I can relate to your post. My husband told me one week before our wedding that he didn’t want to have anymore kids. All this after telling me he did want to have a child with me. This conversation took place shortly after he had a confrontation with my son. At the time, my special needs son was 12 years old, the product of a previous relationship. Fast foward 17 years later, my son is diagnosed with bipolar disorder and chemical dependency. My husband believes I am putting my son ahead of him which I do not believe I am. I am my son’s main support as his father has never really been in his life. Almost 2 years ago, my husband told me “if D moves in, I’m moving out.” I wish I had taken him up on it. My husband is setting his boundries and I do understand where he is coming from. What he dosen’t understand is my son should not be living on his own as he makes poor decisions. He always has and now I realize he always will. He has been this way since babyhood. I’ve always called him my “opposite boy.” My son is mentally ill and I love him. If he had cancer, I would not tell him to go make his way on his own. I am not so naive to think that biological parents do not have issues such as this when it comes to ill children (or in my case adult child). There are many other issues going on in our marraige, but this one seems to constantly be the reason I considere divorce (although, I have just started to put my finger on other things that have been happening that I was unaware of until now…possible emotional abuse.) My point is, if your man is telling you he doesn’t like children, believe him! Nothing is going to change that. I take full responsibility for my decision when he said no to more children. I don’t know what made me think he would want my son if he didn’t want his own. Needless to say, we are both miserable. This is food for thought. You have to decide what you can live with. Take care of yourself.

  9. My wife just recently gave me ultimatum regarding finances if I don’t up my finances she can no longer be with me she’s currently teaches she makes alittle bit more than me and that was the constant beef but when I tried to try to explain to her that that is no reason for a split or divorce she always comes up with something else it’s not that it’s this is not this is that so I really don’t know what it is can you help me

  10. My husband left for work 3 years ago and just never came home. He doesn’t talk to me but he makes sure I have everything I need by depositing money in my bank account. I have asked him to give the marriage another chance. We never fought, nobody cheated, we just grew apart because he always worked out of town and only came home on weekends. Anyway it has been 3 years and I still love and miss him and want to reconcile. I write him emails and he very seldom responds, I call him and he never answers. He hasn’t filed for divorce and doesn’t want to reconcile so I think it is time for an ultimatum that either he reconcile or file. I am tired of being in limbo and wanting him back.

  11. I am considering giving my husband an ultimatum. Our marriage has been basically miserable for the past 3 years. He is unhappy and has been trying to fill a hole with buying cars & boats, drinking, shopping online, etc. He treats me badly and sides with other people in any conflict. He is extremely grumpy, mean, negative, and selfish – he can’t see anyone else’s perspective and can’t/won’t apologize when he hurts someone. We argue and fight all the time – me asking him to just be nice to me. We’ve been in weekly counseling for over a year, and I don’t see any changes in him. His behavior is affecting me and our children negatively. I don’t know what else I can do to get him to see himself and his destructive behavior.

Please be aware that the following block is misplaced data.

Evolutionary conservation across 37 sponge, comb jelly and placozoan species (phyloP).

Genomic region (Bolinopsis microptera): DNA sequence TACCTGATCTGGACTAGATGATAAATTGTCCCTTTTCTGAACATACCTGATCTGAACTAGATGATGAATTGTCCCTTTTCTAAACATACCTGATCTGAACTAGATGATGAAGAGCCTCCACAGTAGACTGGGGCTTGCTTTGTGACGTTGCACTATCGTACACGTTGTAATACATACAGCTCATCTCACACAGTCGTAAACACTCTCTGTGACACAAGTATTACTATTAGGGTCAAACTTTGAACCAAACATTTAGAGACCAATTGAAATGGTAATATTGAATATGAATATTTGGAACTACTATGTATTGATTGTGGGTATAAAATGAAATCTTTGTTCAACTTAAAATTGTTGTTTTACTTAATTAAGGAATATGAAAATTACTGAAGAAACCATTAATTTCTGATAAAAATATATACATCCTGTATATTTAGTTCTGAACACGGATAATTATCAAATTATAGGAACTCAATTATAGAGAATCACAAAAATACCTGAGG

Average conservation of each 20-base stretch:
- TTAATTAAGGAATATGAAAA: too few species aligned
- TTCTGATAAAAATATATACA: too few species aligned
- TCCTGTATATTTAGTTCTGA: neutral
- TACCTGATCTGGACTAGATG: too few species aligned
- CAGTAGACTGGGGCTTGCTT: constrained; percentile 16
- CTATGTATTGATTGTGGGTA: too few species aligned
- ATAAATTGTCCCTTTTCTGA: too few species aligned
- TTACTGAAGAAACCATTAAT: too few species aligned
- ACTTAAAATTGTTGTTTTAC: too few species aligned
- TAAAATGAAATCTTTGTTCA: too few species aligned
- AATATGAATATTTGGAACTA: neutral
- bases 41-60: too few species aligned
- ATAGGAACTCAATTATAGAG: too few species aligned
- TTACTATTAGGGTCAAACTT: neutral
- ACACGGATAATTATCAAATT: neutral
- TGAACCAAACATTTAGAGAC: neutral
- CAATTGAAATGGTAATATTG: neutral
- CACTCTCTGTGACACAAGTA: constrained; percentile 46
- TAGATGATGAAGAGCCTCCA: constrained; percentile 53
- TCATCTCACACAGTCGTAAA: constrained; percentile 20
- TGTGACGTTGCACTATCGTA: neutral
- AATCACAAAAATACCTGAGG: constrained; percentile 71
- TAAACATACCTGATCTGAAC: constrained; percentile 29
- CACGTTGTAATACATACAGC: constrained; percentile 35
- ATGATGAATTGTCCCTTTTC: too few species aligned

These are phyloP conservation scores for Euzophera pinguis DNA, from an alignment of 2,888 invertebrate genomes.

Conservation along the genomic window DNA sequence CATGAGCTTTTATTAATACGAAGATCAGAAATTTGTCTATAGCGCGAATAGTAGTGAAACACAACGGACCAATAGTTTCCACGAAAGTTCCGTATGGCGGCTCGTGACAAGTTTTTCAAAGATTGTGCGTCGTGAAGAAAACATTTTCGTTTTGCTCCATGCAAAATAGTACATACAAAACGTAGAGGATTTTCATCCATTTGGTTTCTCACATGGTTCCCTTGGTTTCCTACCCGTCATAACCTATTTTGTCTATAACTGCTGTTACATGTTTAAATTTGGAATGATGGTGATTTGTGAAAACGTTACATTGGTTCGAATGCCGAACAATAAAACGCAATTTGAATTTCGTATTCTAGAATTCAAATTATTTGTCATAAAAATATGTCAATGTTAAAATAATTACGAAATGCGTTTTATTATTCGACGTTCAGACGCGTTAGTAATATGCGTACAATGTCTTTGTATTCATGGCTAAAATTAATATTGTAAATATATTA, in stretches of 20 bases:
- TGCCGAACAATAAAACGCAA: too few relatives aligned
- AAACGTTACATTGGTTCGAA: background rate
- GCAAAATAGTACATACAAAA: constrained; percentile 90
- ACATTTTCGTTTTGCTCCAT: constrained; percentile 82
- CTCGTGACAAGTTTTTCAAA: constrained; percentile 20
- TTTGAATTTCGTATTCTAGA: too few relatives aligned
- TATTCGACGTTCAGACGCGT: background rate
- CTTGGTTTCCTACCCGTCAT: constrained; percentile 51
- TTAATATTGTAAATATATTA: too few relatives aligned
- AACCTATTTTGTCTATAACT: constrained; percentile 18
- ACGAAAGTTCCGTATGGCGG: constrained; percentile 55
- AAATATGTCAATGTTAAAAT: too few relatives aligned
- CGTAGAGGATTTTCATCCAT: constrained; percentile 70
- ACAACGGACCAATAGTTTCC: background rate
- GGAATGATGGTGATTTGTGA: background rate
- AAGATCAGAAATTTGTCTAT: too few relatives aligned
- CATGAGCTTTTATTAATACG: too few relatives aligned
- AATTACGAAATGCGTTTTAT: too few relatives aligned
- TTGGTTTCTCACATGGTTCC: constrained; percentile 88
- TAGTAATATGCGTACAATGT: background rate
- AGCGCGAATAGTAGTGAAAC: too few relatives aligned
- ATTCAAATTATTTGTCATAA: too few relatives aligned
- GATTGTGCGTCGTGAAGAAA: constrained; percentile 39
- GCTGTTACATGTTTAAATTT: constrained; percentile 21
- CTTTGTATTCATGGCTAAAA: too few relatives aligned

1. Hi Claire. It sounds like the year of therapy hasn’t resulted in the changes in the relationship you need. Ultimatums can be scary and they have to be done correctly to work. Never threaten something that you aren’t prepared to follow-through on. Otherwise, it tells your spouse you aren’t serious and gives him no incentive to consider changing his behavior. Our coaches and counselors have a lot of experiences helping clients use ultimatums in a positive way. If you want some guidance as you walk this path, please consider giving my office a call. Warmly, Kim.

  12. Hello. My husband moved to another state to start a new business near his family and also started building a new house. I have a daughter from a previous marriage who just started college this year. My husband made the unilateral decision to move away, sell our house, and build a new one. He wants me to move there but has put conditions on the move and I was recently told that if I don’t move when the house is finished then he is done (early April). I have a full time job where I live now and my daughter goes to school 90 min away. I am not totally discarding the idea of moving but want to do it on my timeline. I currently live with my parents so there is no rent or mortgage having to be paid on my end. However, given the recent ultimatum I feel less and less like moving and my husband is now not speaking to me I am assuming because I told him I would not be moving until the fall.

  13. I am also in a sexless marriage but it’s my husband who doesn’t want to have sex. I have played a role but have owned up to it. We have gone to counseling. I have done what the therapist asked of me, but he has not done what was asked of him. I want to give my husband an ultimatum but I don’t know what language to use. Can you help?